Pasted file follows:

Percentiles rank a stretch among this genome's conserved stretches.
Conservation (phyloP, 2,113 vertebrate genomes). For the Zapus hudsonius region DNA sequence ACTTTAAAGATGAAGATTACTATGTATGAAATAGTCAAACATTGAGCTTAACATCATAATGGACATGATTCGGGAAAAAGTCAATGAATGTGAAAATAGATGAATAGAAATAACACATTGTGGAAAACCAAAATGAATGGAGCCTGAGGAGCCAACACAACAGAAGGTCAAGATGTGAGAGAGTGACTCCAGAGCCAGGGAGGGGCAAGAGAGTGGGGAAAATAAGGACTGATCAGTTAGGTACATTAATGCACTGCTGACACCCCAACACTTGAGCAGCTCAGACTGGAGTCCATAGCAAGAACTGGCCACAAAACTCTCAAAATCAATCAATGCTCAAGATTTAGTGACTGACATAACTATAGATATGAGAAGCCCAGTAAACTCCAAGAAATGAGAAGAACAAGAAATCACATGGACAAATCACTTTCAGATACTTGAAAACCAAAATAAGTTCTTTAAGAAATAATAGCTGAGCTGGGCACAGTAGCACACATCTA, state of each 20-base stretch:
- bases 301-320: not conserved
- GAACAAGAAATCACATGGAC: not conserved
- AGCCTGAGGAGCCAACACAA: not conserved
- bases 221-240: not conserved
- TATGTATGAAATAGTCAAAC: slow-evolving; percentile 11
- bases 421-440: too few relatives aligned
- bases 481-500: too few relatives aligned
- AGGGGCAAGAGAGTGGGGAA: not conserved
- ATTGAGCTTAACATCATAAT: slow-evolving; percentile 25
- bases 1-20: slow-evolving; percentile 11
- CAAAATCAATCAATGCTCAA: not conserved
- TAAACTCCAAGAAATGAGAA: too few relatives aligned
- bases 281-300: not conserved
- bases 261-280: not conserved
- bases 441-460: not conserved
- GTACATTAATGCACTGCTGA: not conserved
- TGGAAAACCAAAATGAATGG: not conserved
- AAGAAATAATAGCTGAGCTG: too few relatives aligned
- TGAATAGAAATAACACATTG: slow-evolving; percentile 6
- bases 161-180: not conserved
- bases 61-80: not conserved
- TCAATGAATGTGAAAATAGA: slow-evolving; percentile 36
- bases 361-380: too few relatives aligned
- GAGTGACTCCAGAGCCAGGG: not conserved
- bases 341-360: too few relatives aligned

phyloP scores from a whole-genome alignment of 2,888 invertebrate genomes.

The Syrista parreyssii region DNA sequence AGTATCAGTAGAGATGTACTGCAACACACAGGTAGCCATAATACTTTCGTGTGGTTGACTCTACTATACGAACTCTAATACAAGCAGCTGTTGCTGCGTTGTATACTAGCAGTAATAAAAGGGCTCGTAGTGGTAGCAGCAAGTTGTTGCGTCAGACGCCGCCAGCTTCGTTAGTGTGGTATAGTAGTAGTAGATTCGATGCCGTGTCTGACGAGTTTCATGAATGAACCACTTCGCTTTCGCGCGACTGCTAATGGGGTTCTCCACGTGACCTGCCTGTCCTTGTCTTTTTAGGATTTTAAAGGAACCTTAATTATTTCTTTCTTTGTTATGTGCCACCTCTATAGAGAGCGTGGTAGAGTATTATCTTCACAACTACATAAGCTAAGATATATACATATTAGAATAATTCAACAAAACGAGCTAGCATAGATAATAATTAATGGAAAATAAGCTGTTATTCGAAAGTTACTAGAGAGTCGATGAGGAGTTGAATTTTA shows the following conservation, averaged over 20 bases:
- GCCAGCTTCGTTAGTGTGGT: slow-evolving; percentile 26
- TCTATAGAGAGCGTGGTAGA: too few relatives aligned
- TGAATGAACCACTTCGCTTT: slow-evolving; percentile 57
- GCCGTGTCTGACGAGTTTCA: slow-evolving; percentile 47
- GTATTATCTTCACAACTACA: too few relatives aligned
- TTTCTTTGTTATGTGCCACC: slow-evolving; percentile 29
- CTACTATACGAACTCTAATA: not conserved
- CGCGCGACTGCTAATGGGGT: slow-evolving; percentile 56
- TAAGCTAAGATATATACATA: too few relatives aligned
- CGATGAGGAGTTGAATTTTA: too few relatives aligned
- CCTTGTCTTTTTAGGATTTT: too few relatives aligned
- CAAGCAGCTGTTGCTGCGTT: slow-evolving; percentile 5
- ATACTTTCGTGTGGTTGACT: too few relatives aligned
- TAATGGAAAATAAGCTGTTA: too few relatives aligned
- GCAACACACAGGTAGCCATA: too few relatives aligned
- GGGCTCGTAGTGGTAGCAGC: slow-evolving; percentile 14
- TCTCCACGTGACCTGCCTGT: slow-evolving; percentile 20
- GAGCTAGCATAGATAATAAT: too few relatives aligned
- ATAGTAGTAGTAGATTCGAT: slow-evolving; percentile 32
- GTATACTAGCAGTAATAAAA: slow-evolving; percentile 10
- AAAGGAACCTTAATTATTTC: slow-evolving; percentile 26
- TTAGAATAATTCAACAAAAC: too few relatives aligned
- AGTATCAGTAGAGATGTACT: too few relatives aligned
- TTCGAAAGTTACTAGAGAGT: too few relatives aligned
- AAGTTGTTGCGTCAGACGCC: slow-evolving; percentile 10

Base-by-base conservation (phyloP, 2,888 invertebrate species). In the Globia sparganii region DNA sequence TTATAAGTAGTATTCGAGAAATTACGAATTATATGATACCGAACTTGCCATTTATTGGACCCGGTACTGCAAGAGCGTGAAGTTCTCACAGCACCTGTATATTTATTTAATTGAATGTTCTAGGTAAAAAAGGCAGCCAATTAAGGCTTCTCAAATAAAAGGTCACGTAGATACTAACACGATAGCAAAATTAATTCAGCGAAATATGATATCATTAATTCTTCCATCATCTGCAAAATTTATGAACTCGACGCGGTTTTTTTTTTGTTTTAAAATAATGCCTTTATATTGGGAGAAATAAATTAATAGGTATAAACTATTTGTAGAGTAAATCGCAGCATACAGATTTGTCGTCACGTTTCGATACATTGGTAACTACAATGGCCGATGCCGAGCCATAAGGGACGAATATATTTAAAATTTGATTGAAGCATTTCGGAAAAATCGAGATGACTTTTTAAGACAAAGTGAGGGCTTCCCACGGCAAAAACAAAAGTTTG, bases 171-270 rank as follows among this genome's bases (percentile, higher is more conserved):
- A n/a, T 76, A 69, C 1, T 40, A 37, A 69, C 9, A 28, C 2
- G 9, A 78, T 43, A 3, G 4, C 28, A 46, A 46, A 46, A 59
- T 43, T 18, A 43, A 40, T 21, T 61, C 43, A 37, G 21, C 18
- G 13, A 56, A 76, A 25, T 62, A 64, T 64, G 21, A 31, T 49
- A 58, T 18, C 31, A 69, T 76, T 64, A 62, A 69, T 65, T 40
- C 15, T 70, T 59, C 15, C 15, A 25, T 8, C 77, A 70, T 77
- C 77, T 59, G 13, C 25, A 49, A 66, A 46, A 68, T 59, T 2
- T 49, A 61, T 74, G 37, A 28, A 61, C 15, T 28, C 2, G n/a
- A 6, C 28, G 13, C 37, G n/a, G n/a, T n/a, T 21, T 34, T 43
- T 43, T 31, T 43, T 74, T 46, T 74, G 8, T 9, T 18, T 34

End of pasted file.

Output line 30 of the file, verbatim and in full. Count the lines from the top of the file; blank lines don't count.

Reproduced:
- GCCAGCTTCGTTAGTGTGGT: slow-evolving; percentile 26